I've adapted pretty well to the changes in my urination. Instead of standing there waiting for something to happen, I just have a seat, pick up a magazine, and let nature take its course. Some men might have a problem with that, but I'm retired and I don't find it a bother at all. I don't feel any need to have surgery, because I think I'm managing just fine. Who knows whether the risks of surgery might not be worse than what I'm dealing with now?
Geraldo, age 67
I haven't had a good night's sleep since this whole prostate thing started. I'm up every few hours almost every night. I find that I'm tired a lot during the day because I'm really not sleeping very well. I tried medicines, but they didn't seem to help me. I always had to have an aisle seat on airplanes because I was urinating so often. Every surgery I've ever had before has turned out well, so I'm not especially concerned about this one. In fact, I'm looking forward to finally getting to sleep through the night.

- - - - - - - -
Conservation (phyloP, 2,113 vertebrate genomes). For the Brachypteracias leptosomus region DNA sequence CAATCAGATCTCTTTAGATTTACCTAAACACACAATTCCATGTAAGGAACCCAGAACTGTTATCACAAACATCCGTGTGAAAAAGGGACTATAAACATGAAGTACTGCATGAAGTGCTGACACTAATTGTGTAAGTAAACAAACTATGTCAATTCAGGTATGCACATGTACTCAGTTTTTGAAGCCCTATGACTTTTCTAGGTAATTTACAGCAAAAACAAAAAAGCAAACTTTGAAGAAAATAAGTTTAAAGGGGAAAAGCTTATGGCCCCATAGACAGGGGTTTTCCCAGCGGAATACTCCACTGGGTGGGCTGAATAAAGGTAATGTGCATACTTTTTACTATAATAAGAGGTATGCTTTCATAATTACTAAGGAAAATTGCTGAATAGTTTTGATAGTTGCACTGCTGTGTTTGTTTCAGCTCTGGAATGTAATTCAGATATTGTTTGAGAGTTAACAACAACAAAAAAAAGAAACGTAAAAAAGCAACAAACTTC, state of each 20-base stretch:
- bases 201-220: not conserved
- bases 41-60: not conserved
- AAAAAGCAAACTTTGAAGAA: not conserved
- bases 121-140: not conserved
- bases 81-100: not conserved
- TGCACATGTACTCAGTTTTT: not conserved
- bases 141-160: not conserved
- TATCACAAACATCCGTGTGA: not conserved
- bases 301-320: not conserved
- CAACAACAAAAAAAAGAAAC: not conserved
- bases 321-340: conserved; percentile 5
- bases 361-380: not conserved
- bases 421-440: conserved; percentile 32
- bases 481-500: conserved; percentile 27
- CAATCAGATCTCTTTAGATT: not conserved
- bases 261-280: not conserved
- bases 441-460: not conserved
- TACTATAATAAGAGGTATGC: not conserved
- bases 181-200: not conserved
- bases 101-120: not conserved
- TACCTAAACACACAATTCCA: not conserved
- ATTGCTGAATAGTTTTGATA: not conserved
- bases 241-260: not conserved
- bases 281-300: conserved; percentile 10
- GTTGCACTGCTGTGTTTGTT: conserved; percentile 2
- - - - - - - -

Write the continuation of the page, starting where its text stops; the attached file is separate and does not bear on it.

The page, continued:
Tom, age 70
I just remarried after being single for about 15 years, and my new wife and I have a wonderful sex life. No way would I have surgery, no matter how many times I have to get up each night to use the bathroom! I know the risk of erection problems is very small, but it's not a risk I want to take right now.
Dave, age 65
What matters most to you?
Your personal feelings are just as important as the medical facts. Think about what matters most to you in this decision, and show how you feel about the following statements.
Reasons to have surgery for an enlarged prostate
Reasons not to have surgery
I don't want to keep taking medicine every day for my symptoms.
I don't mind taking daily medicine.
I'm willing to try surgery because my symptoms bother me so much.
I don't like the idea of having surgery.
I don't think medicines are helping my symptoms.
Medicines are helping my symptoms.
I don't think the side effects of surgery will be as bad as my symptoms.
I think the side effects of surgery would bother me more than my symptoms do.